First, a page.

The daily Nebraskan. ([Lincoln, Neb.) 1901-current, March 25, 1964, Image 1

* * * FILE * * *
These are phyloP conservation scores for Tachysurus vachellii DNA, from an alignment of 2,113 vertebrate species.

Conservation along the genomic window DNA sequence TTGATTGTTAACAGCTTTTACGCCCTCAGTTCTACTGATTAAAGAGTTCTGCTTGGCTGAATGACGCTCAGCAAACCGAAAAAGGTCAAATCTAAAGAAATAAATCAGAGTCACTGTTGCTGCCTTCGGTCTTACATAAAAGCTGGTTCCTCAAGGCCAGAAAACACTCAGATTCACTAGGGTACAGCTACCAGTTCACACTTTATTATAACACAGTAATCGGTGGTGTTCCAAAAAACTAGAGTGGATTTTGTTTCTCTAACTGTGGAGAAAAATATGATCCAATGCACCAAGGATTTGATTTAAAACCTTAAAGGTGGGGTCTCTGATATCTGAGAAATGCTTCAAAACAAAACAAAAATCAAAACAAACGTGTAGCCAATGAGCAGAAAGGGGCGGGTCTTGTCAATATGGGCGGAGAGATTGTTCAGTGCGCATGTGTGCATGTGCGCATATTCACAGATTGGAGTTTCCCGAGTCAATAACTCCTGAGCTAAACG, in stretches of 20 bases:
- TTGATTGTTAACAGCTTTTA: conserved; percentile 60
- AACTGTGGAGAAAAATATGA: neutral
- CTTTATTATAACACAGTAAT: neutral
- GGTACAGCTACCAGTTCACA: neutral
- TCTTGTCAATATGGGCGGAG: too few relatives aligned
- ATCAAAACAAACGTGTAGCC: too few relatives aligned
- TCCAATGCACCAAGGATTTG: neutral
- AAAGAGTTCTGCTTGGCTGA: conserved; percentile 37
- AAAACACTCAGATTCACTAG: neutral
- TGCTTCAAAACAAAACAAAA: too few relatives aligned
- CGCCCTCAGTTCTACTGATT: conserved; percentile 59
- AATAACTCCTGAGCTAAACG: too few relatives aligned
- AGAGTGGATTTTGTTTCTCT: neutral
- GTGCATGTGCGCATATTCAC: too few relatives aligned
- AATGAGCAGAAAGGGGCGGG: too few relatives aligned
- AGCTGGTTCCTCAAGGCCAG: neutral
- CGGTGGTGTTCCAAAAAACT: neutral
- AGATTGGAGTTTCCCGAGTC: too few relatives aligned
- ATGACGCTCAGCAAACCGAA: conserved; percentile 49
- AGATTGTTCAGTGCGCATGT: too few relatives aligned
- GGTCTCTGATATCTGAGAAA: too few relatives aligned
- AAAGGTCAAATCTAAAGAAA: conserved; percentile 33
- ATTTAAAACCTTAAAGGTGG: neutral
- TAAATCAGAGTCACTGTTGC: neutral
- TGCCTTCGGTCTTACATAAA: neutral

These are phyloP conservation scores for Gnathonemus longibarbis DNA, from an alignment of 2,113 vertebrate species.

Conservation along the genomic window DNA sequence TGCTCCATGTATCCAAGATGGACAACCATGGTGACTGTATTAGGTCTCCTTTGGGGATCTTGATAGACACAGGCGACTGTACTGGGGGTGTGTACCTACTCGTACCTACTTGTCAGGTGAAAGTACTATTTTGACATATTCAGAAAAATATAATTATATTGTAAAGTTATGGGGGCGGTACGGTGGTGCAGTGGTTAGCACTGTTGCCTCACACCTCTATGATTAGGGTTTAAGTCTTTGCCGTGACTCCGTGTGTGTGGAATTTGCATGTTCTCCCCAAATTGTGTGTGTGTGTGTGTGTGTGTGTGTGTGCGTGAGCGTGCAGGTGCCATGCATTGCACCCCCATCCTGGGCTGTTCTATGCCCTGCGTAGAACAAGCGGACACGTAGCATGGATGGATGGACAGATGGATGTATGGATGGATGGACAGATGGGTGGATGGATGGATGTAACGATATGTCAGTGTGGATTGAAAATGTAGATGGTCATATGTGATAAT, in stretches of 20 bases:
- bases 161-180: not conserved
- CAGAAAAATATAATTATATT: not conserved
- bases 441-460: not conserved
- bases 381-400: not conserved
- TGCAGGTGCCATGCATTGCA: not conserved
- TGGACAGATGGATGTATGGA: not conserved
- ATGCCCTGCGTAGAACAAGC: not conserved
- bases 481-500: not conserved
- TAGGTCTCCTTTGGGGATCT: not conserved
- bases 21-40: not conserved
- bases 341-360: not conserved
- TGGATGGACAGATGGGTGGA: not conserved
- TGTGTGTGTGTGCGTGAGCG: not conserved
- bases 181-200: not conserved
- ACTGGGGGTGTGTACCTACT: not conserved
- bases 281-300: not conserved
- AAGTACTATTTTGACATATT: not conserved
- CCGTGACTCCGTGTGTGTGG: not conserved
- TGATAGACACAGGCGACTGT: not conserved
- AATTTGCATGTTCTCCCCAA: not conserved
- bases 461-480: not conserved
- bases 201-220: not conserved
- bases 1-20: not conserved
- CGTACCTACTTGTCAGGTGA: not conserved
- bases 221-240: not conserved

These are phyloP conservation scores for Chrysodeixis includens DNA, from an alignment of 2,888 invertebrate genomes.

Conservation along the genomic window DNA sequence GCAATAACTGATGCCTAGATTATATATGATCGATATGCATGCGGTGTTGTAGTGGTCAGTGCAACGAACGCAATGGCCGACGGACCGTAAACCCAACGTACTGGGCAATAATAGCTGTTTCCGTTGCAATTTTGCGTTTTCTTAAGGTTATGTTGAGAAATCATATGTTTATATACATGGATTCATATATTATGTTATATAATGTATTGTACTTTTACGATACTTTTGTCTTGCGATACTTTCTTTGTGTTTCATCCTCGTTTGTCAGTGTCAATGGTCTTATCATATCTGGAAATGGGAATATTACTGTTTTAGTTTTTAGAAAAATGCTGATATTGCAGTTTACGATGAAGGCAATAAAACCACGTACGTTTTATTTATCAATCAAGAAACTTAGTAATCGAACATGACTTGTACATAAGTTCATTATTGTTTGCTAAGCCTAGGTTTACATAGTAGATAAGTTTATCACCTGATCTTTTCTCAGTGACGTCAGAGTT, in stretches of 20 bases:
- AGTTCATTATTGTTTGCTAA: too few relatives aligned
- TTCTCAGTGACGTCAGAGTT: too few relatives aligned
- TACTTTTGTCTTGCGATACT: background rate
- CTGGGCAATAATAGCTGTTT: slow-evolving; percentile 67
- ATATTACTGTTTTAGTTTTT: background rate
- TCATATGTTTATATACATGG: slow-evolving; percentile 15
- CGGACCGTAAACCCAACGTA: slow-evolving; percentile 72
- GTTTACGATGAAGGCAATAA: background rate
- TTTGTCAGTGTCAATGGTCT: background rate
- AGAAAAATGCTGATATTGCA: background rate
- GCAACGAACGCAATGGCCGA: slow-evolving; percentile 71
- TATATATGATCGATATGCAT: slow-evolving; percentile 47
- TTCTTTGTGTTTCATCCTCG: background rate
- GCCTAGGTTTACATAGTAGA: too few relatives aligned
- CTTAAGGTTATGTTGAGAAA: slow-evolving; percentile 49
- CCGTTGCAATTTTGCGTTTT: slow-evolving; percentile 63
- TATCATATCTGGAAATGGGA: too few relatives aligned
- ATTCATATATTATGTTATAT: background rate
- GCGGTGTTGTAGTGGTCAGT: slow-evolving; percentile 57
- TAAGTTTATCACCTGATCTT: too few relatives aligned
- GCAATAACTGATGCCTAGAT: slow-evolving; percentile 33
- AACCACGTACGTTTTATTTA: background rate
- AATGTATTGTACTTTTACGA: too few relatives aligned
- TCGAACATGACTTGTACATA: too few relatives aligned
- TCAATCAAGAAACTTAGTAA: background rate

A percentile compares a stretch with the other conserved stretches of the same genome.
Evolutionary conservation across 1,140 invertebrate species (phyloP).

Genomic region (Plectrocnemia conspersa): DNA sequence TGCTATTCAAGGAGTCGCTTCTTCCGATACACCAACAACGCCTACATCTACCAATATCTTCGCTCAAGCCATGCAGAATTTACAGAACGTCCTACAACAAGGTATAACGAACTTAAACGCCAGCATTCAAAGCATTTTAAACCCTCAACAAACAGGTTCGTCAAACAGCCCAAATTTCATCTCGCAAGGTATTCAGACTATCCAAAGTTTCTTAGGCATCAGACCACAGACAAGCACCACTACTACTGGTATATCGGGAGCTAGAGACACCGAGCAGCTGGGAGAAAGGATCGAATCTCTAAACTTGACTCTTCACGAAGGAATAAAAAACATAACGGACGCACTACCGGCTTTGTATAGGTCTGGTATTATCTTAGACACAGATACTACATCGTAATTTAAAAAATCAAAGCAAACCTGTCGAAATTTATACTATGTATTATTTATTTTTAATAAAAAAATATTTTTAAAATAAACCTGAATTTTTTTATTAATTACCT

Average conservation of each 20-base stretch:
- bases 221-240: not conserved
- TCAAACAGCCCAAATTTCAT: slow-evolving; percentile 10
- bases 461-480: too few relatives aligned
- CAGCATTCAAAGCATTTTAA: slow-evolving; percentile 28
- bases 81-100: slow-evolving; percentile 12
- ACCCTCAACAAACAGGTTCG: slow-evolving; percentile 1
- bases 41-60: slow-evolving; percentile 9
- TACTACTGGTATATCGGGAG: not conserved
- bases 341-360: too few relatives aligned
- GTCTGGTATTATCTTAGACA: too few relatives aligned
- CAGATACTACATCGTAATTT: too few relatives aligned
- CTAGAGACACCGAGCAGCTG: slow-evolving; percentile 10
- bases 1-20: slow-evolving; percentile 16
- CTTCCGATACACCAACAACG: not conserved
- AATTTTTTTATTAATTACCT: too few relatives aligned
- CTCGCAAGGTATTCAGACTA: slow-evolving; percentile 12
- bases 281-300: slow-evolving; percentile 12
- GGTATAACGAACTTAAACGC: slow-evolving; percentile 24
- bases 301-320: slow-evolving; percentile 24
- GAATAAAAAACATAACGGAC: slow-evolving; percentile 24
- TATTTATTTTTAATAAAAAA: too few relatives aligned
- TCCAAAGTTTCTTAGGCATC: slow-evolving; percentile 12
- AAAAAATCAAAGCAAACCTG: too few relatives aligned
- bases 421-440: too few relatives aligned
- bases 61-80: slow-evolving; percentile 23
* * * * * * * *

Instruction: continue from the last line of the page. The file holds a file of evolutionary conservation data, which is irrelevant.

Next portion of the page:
UNIVERSITY OF NEB iiiiiiiilufiZamifti3iniiiiiiiiiiiMiiiiiiiiiiiiiiiiiiiiiiiiiiiiimmiiiiiiniiiiiiiiiiiiiiifiiiii miiiiiiiiiiii iiiiiiiiiiiiiiiiiiiniiiiiiiiniiiiiiiiiiiiiiiiiiiiiniiiiiiiiiiiii iiiiiiiiiiiiiiiiiiiiiiiiiiiniiniiiiiiiiiiiiiiiiiiiiiiii imiiiiiiiiiiiiHiiiiiiiiiiiiiiniiiiiiiiiiiiniininiw . b MAR 25 1934 1 EDITOR'S NOTE: This is the second in a series s i about the University of Nebraska Negro. The following MCNt story deals with housing. The phone calls referred to s were made by the author anonymously, which is not a normal journalistic practice. But, in this case, it seemed the only possible way to find out how renters respond s when confronted by a Negro studtnt. The situation and circumstances of each call have been altered somewhat to eliminate any possible identification of the peo- f pie called. 1 By John Morris 3 Ten phones rang in different parts of Lincoln. No 3 one phone rang over three times. These people were prospective renters, and I was a Negro student or a friend of a Negro student. i The replies given to requests to live in those places were ten different ones, but they were all negative. I - The somewhat stock answers varied with tfie sltua- tion I presented. It went like this: 1 Phone number one, with room for two available. I I was white and my friend was a Negro; Sorry, but we I don't take boys here . . . 3 Phone number two, room for one, I was a white I calling for a Negro friend; Well, let me see if we have anything available (an advertisement said there was room open), I do have something available April 15, but that's too late (I had told him that my friend needed a room to move into after returning from Easter Vaca tion). Thanks for helping your friend ... Phone number three, girl renter renting for landlord, room for one to share, I was Negro and calling for my Negro girl friend; Well, I don't care, but you should really check with the landlord . . . Phone. number four, room for two, two already liv ing there, I and my friend were Negroes; I have noth ing against Negroes, but we just don't like to mix them up, my two other people are white. Some of my friends are Negroes . . . Phone number five, room for. one to share sleeping NEGROES AT NU: i housing quarters, I was a Negro; We don't have any singles (the ad said to share), and the guy in the room advertised doesn't want a roomate ... Phone number six, room for two, I was white call ing for myself and my Negro friend; I have nothing against your Negro friend, but we have been renting to couples. (I told him we needed a place) Well, we will have a couple moving out about five months from now . . . Phone number seven, sleeper, I was a Negro; I'm afraid not, we have several other sleepers here. I have nothing against it, but maybe my other sleepers would. If I had just the one room . . . Phone number eight, room for one, I was a Negro; I'm afraid not. I'm not the landlord, but there is no use to see him. I'm sorry ... Phone number nine, room for one, I was a Negro trying to find better housing; It's already spoken for (be fore I told her I was a Negro she had said that two others were just coming to look at it and I then asked if it would be permissible to check back). No, there is no need to check back . . . Phone number ten, room for three girls, I was Ne gro calling for my girlfriend and her two friends; Well, the other three girls are white and I don't think that would work out. . There are two things wrong with the above sampling, even though it did represent the different areas of Lin coln: there is no way of being certain that the answers given were not sincere answers and not based on simple prejudice and ten phone calls cannot be said to really be a fair sampling. But, the answers were unanimously negative and served to support what University of Nebraska Negro students had already told the people doing this series. Cont. on Page 3 IK Slate Bids Due By Today More Eligible By Expansion Applications for positions on the recently expanded Inter fraternity Council (IFC) slate must be in the IFC office by 5 p.m. today. The slate, which selects qualified candidates for the approaching Student Council elections, was opened last week to include all qualified freshmen and sophomore males with a grade average of at least 5.5. "Candidates will be selected on the basis of their applica tion, ability and the results of a thorough interview, with tome consideration given to past service to the Univer sity," said Pete Sommerhau ser, member of the interview board. Applications and interview times are posted on the door on the IFC office, he said, adding that anyone who can not meet the deadline should make some arrangements with him. Sommerhauser urged all in terested and eligible men to apply for interviews, which will start at 3 p.m. tomorrow in the Student Union. In addition to Sommerhau ser, the interview board will be composed of Bill Buckley, past IFC president; Tom Brewster, IFC president; John Lonnquist, chairman of the IFC expansion committee and Tom Kort, member of IFC and Student Council. Gary Pokorny, president of the Residence Association for Men (RAM), will also be pre sent at the interviews. Vol. 77, No. 80 The Daily Nebraskan Wednesday, March 25, 1964 YWCA Teams Head South o SlIIIIIIIIIIIIMIIIIIIIIIIHUUIIIIIIIIiHIIINIIIIIHIHIIW" Ag Hosts urdue ducator Classes Out For Peterson Dr. J. B. Peterson, head of the Department of Agronomy of Purdue University will speak at an AQ-Ag College Convocation in the College Activities Building tomorrow. Peterson has long been in volved in improving agricul tural instruction and has been interested in student affairs. His topic will be "Toot Your Own Horn Promote Yourself and Your Profes sion." All 11 a.m. classes on Ag Campus will be dismissed and roll will be taken at the door and reported to instructors, according to Dr. F. E. Eld ridge, Dean of the College of Agriculture. The convocation is sponsor ed by the College Convocation Committee and Gamma Sig ma Delta. Pestomiall'DOini . j) on . (q. p p By Mick Rood Senior Staff Writer Participants in the YWCA sponsored voter registration project have added another four member team, a change in destination and several ex tensive orientation sessions as their Friday departure date nears. The two teams of Univer sity students, formerly travel ing to St. Louis over the spring break, will now settle in Greensboro, N.C. Second team members are Lois Shi merda, Mary Kay Cerven, Ginger Koon and Joan Sic. Ivy Song Leaders Will Meet Today The second meeting of men's Ivy Day song leaders will be held today at 7:30 p.m. in 232 Union. University eligibility forms, song titles and entry fees will be col lected. All houses intending to par ticipate in the sing must have a representative in attend ance, acording to Jim Klimes, chairman. Those houses not represented will be cusquali fied. Together with the previous ly named first team, Peggy King, Andra Block, Carol Williams, Mick Rood and EI- via Siebert, the second team will attempt registration of Negro voters. Emphasis is on registration and not demon stration. Participants will canvass Negro citizens and do office work in connection with the registration drive. They will coordinate their efforts with the already organized Nation al Association for the Advance ment of Colored People (NAACP) program in the Greensboro area. The nine University stu dents will join others from Amherst, Cornell, Ithaca, ..v,. V i ? ? "- ... i -' ' J '-' f- ' ,'. ( i i - CANDIDATES FILE COUNCIL SLATES ELECTIONS Bill Eucklin picks up his Student Council application at the office of student affairs. Candidates for Student Council must pick up the application and turn it back In by April 10. Young Democrats Pick Weatherwax As Area Leader The executive board of col lege Young Democrats has appointed Loren Weather wax chairman of the Great Plains Conference of college Young Democrats. Weather wax's advisory and organiza tional position will cover all college and University groups in the Nebraska, North Dako ta, South Dakota, Iowa, Kan sas, Missouri, and Oklahoma areas. Weatherwax is a nineteen-year-old sophomore in pre-law at the University. He is also affiliated with the Nebraska Union and Kappa Sigma fra ternity. National college Young Democrat president. Ken Les ter of Wyoming, said that, "Weatherwax is one of the youngest people to receive this appointment I feel that this helps to stress youth's interest and role in politics." Ohio, Miami, Queens and Il linois at Greensboro, one of seven project sites. Over 50 colleges and universities are participating. Mrs. B e t ty Gabehart, executive director of the Nebraska student YWCA, will serve as a staff counsellor at Greensboro. The University's contingent will leave Friday at 4:00 p.m. and drive in two cars for the 30 hour, 1,250 mile trip. They will return early Sunday morn ing Yesterday the teams at tended the last of several or ientation sessions conducted by Mrs. Richard Wadlow, an instructor in the political science department. Orienta tion has consisted of review of state and local laws and sen timents, study of non-violent technique,- hearing various speakers with experience in such projects. Dr. Fred Register, minister of the Nebraska Conference of United Churches of Christ, spoke yesterday on his ex perience with similar projects when he lived in the ureens boro area. Register noted that North Carolina was probably Law Students Tour Public Power Plants Twelve University of Ne braska law students will take part in an educational tour of the Central Nebraska Public Power and Irrigation District Thursday through Saturday. The tour was arranged by R. O. Canaday of Hastings, retired general manager and chief counsel of the district, for students enrolled in a wa ter law seminar, according to Prof. Richard Harnsberger. Canadav and Jack Boyd of Holdreee. general manager. will discuss legal questions and organization ot me ais- trict. The tour beeins Thursday noon at Holdrege with a brief- ine. on development of the dis trict. The group will visit the Canadav Steam Plant. Kings- ley Dam, Lake McConaughy, the University of Nebraska North Platte Experiment Sta tion, Platte Valley Power Plant, Johnson Lake and oth er points of interest. Tour participants will in clude: Earl Ahlschwede, Rob-, ert Calkins, Steven Christen sen, Peter Hemstad, Fred Kauffman, David Maser, Cal vin Robinson, James Sheldon, Robert SnelL Richard Spaedt, William Stukas, and Dennis Winkle. Harnsberger and Prof. John Gradwohl will ac company the group. Chairmen Picked For Spring Day Dennis Swanstrom has been selected for over-all chairman for Spring Day. Other members of the ex ecutive board are men's games Mike Jeffrey, chair man. Jim Cada. assistant; women's games Ann Kos man, chairman, Connie Ras mussen, assistant; publicity Jim DeMars, chairman, Lynn Jiracek, assistant. Tronhies Sandy McDow- elL chairman. Keith Koepke, assistant; secretary, Percy Wood; assistant secretary, Sally Davenport, and treas urer, Steve Davis. more progressive than many southern states in their gen. eral integration outlook. He counseled participants to be aware of economic and social attitudes. Last week the teams heard Rev. John Washington, office of racial and cultural rela tions, also of the United Church of Christ. Washington who has been jailed in Mis sissippi for participating in sit-in demonstrations, asked for anyone working on the project "to re-examine their motives." The Negro Reverend sug' gested approaches project workers might take toward negative Negro attitudes. He said one can "get cussed at ' or receive a lecture on "many distortions of the Bible jus tifying Negro inferiority in voting rights. Washington explained three arguments to encourage pos sible Negro voters: represen tation politically of his race, responsibility as a United States citizen, and a religious argument of Christian equali ty in the eyes of God. Greensboro-bound students discussed the attitude of many white people, north and south, that project workers should stay at home and solve their own troubles. Most members can answer that they have worked on similar programs at home. The University teams will stay at the Agricultural and Technical College of North Carolina in Greensboro. Oth er host schools will be North Carolina Women's College and Bennett College. Dr. George Simpkins of Greensboro will serve as Director of voter Registration. Weill Wins $8,000 Grant Dick Weill, a Sigma Alpha Mu senior and vice president of Student Council, has been awarded a Root-Tilden Schol arship to attend New York University Law SchooL The three-year scholarship is val ued at $8,000 plus travel Twenty students from al over the country are chosen for the scholarship each year. Two are selected from each of the ten U.S. Circuit Court districts. The program includes a protege program, which pairs each recipient with a prominent New York jurist or lawyer, and special seminars, forums and sum mer employment. Applicants are judged on activities, grades and Prince ton Law exams. Panhel Holds Election Bobby Kotecha, member of the Elections Committee of Student Council conducted tha election of the Panhellenic member to Student Council Monday. The new Student Council representative will be an nounced at the next Panhel lenic meeting. Dianne Michel, Carol Stoner and Sarah Davie were the candidates. STUDENTS LOSE 'EVERYTHING' if ems I If3 G $ dl Q pi By Wallit Lundeen Junior Staff Writer A fur-trimmed cap, a light blue quilted jacket, red and black suspenders, a Danish pipe and several sets of key chains might be found on the "well-dressed" figure emerg ing from the University lost and found department Lost and found, located in Nebraska Hall, has a large collection of clothing includ ing hats, caps, jackets and coats, shoes and socks. One new baby diaper was also found during the State Bas ketball Tournament. One excited fan lost a black shoe, and another lady went home from a Nebraska foot ball game with one black pat ent high beel shoe. Books and notebooks are another large item, John Dztrk, operational manager, estimated there are about 300 books and 100 notebooks. Ti tles of books range from "Practices of Gynocology" to "The Renaissance of the 12th Century" to "The Real Abra ham Lincoln." The books and clothing, now in lost and found, have all been collected since school started last September. These items are kept until the end of the summer school ses sion. Then the clothing is turned over to the city wel fare department for distribu tion to various homes, and the books are given to the University Book Store. A broken record player found in the Student Union is also part of the collection, along with the record, "The Unshakable Molly Brown." Several University students must be making their way blindly to class, since about fifty pair of glasses have been turned in. Three contact lens cases, but no contacts, add to the accumulation. One of the lens cases is gold and was made in England. A tennis racket, a slightly squeezed tube of toothpaste, an intercampus bus ticket with no name on it, check books, and a set of impres sions of teeth may also be found by the intrepid explorer who ventures into the lost and found office. Football fans return bome without blankets, stadium backrests, and binoculars. Articles are separated by the game at which tbey were found. High school class rings are kept from year to year, but only rings from Lincoln High School and David City Aquinas were identified. To prove that an excursion to the lost and found can be profitable, a reporter re turned with ten unsold tickets for a journalism banquet which had been lost by a member of the DAILY NE BRASKAN staff, Dzerk encouraged students to visit the lost and found department, which is open from 8 a.m. to 5 p.m., Mon day through Friday. To go to the lost and found office, enter Nebraska Hall at the 16th Street entrance, and turn left The depart ment's extension is 2C57. Some identification or de scription will be required of a student wishing to reclaim his lost belongings.